Friday, October 03, 2014

Fish Report 10/3/14

Fish Report 10/3/14
Went & Going 
Just The Important Fish 

Going Sunday, October 5th & Monday, October 6th - 7 to 3 - $110.00 - Keep Legal Flounder/Throw Back ALL Sea Bass Until October 18th When The Closure Ends.. 

Also Opening Saturday, October 18th & Sunday, October 19th to long sea bass trips - 6 to 3:30 - $125.00 & the rest of October until November 2nd on our regular schedule..

Sailing Only When Weather & Regulation Allow. Saturday's 6:00 to 3:30 - $125.00 – Otherwise 7 to 3 at $110.00..
Reservations Required at 410 520 2076 - LEAVE YOUR BEST POSSIBLE CONTACT NUMBER - Weather Cancelations Are Common - I Make Every Attempt To Let Clients Sleep In If The Weather's Not Going Our Way..  

Be a half hour early! We always leave early! 
..except when someone shows up right on time. 
Clients arriving late will see the west end of an east bound boat. 

Dramamine Is Cheap Insurance! Crystalized Ginger Works Great Too. It's Simple To Prevent Motion Sickness, Difficult To Cure.  
If You Suffer Mal-de-Mer In A Car You Should Experiment On Shorter Half-Day Trips First! 

Bring A Cooler With Ice For Your Fish – A 48 Quart Cooler Is Fine For A Few People. 
Bring Lunch & Your Refreshment – No Galley. Bring A Fish Towel Too.. 

The OC Reef Foundation Aims To Build Its Single Largest & Most Expensive Concrete Reef Deployment Ever This Fall. The Capt Bob Gowar Reef Will Become A Cornerstone Of Our Nearshore Reef Restoration Efforts. 

Reef blocks previously weighed 30 pounds apiece. We took 24 each trip. New blocks weigh very nearly 100 pounds each; we load 10 daily. Taking out more tons in fewer blocks..
10,478 Reef Blocks by the rail – 2,958 at Jimmy Jackson's – 2,136 at Doug Ake's – 1,115 at Saint Ann's – 558 at Eagle Scout Reef - 504 at Lindsey's Isle of Wight Reef and, just begun, 42 at the Brian Sauerzopf Memorial Reef.. 

Greetings All, 
Had about half the clients limited last Monday with several fluke over 5 pounds. 
The day before three clients fishing around me had limits while I did the Charlie Brown at Halloween thing - I caught a rock.. 
Both days had a dead spot, a time with no wind or current & therefore no bites. But both days also offered a reward for waiting through the lull..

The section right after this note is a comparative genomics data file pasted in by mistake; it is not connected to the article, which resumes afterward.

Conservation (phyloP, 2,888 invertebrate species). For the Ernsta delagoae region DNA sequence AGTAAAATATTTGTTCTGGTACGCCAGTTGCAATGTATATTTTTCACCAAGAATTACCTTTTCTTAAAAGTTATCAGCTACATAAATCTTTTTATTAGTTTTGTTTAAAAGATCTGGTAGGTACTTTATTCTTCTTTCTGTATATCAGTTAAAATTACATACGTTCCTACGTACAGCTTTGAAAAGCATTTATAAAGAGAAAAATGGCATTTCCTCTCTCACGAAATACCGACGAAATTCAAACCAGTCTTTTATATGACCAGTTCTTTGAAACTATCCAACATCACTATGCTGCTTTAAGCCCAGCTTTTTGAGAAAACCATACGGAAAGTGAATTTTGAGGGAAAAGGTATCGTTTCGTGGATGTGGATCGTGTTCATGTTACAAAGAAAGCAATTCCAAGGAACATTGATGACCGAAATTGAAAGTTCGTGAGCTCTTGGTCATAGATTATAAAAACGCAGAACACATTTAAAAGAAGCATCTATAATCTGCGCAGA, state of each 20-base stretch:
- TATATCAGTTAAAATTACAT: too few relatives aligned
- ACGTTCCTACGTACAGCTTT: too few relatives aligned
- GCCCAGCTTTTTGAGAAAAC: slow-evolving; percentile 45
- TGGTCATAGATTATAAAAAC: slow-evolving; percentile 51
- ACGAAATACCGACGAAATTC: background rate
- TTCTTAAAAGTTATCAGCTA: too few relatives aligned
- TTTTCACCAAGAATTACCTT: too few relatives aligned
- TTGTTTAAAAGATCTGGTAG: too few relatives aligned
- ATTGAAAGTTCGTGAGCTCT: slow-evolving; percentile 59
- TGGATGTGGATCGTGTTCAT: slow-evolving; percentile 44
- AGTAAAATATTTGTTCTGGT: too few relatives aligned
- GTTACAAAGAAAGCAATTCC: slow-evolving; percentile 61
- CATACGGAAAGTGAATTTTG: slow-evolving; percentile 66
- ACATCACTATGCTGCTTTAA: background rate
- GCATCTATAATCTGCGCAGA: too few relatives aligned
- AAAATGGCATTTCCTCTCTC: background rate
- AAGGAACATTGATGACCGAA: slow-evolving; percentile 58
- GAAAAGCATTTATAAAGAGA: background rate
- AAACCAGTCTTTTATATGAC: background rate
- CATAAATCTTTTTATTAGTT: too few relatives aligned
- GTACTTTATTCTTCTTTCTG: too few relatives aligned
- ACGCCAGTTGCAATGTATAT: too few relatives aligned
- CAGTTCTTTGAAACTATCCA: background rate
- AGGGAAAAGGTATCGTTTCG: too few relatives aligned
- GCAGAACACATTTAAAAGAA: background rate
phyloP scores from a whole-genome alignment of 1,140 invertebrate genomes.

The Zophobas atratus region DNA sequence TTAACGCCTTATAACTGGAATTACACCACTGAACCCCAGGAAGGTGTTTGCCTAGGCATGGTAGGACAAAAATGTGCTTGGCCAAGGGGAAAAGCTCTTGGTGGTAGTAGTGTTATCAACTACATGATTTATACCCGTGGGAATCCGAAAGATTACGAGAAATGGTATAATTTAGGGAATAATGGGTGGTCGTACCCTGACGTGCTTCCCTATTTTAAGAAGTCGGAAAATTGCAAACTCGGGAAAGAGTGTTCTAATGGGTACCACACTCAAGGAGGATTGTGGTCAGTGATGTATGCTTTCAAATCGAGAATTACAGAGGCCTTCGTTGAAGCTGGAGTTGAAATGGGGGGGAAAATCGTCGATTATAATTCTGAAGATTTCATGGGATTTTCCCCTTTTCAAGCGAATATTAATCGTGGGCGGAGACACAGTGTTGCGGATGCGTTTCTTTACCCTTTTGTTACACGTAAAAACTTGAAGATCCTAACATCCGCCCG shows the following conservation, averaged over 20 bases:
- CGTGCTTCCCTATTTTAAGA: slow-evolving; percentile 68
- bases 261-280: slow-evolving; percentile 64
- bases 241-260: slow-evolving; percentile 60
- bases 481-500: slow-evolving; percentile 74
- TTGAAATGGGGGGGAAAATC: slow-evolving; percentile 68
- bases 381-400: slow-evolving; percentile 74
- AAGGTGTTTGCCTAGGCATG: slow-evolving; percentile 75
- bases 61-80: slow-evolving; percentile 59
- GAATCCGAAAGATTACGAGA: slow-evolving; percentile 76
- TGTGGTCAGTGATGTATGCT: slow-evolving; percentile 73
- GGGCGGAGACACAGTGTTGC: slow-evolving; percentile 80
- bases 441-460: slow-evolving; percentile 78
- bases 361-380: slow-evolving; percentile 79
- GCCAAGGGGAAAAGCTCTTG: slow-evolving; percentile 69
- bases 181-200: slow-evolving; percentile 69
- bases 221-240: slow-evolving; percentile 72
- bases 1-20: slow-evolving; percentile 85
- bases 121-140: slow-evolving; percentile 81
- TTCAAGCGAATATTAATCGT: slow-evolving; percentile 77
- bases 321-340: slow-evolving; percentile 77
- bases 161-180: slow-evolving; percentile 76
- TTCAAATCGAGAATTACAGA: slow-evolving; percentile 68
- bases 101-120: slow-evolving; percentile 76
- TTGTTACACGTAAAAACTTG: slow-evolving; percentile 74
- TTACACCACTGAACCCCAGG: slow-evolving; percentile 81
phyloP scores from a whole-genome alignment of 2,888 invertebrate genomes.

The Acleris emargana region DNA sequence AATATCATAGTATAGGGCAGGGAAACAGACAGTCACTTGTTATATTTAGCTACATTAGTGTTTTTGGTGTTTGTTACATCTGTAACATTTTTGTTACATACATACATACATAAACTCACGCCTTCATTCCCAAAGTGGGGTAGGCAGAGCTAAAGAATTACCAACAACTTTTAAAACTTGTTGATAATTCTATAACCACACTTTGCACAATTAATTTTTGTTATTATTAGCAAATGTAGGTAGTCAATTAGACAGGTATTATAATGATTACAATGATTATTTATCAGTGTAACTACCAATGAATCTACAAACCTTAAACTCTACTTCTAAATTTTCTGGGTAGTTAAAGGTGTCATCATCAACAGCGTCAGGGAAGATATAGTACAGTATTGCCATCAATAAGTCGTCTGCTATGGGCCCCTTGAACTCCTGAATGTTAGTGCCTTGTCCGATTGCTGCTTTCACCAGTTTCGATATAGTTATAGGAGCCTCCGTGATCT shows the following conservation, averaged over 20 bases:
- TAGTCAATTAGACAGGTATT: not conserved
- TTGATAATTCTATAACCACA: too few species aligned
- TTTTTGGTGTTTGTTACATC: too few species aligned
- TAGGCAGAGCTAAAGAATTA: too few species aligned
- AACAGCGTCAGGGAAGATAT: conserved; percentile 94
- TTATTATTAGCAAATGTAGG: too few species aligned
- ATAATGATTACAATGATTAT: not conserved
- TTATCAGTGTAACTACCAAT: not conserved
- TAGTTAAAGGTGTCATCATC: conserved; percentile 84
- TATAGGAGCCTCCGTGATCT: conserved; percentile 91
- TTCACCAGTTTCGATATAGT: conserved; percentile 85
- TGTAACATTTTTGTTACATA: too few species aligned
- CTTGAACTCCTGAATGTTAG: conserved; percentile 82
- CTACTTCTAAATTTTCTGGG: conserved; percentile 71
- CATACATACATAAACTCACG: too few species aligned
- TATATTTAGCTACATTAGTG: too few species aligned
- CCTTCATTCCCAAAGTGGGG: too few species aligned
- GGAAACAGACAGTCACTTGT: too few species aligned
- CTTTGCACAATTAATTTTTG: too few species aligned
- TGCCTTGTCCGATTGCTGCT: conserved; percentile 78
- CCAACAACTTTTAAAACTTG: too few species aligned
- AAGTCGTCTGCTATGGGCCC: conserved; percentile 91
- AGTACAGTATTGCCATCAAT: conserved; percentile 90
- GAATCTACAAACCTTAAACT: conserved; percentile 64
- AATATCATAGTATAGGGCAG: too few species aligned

Despite plenty going on in fisheries, especially for those concerned with striped bass or summer flounder, I want to just quickly offer two new trips with this report. 
Going Sunday, October 5th & Monday, October 6th - 7 to 3 - $110.00 - Keep Legal Flounder/Throw Back ALL Sea Bass Until October 18th When The Closure Ends.. 
In history's grand scheme our efforts of restoration are very young - just beginning. 
Among the most curious of artifacts left from the 'pre-management' era is a feeling among many biologists (similar to those most distant from management) that nothing we can do can alter spawning success: "It's a cycle." "It's the lunar/North Atlantic/El/La Nina/solar/salinity/warming Oscillation.." 
Yes, we have to attempt to understand these things. We have to investigate from every angle, have to deepen our knowledge in every way possible. Still, it's vital that we not accept management's failing as "natural." 
What we've done at sea is not natural. 
Responding to statistical catch estimates as if they offered sound scientific guidance takes the entire endeavor and all its participants to an insanely un-natural place. 
Responding too with laser-like focus on just the glamour species, like striped bass & flounder, leaves opportunity for new learning as well. 
Given the marine environment's long history, this new regulatory era has created the sea's most wholly-unnatural situations. We must understand how to manage for best benefit to humanity. We must learn to provide forage & habitat so that production of one species can be safely increased without undue increased risk of disease & without sacrificing all other species' productivity to support the goals of myopic 'restoration' targets for the 'important fish.' 
I believe we are on track to deepen restoration's dark age by diverting everyone's attention solely toward two 'important' fish. 

I believe hardbottom reef restoration will create a far better marine/estuarine environment where many species will benefit & production of all species can be safely and more-easily increased. 
Clean waters primarily await oyster restoration in industrial scale. The benefit of cleaner water is increased amazingly because species long evolved while having oyster bars available in all life stages would benefit in their repair. 

I know many anglers who consider striped bass "Rockfish." A whole region actually. Could have called them 'oyster bass' too I suppose..

It remains that we have no true idea of habitat lost on the ocean floor. I am convinced it's a significant amount. So simple to re-create; increased hardbottom offers nearly instant benefit to all fishers via increased production. 

Few think of flounder as a reef species, but for a good part of the year & at spawning their habitat is decidedly reef. 

A handful of folks will see that first hand this Sunday. 


Capt. Monty Hawkins 
Partyboat Morning Star
Ocean City, MD

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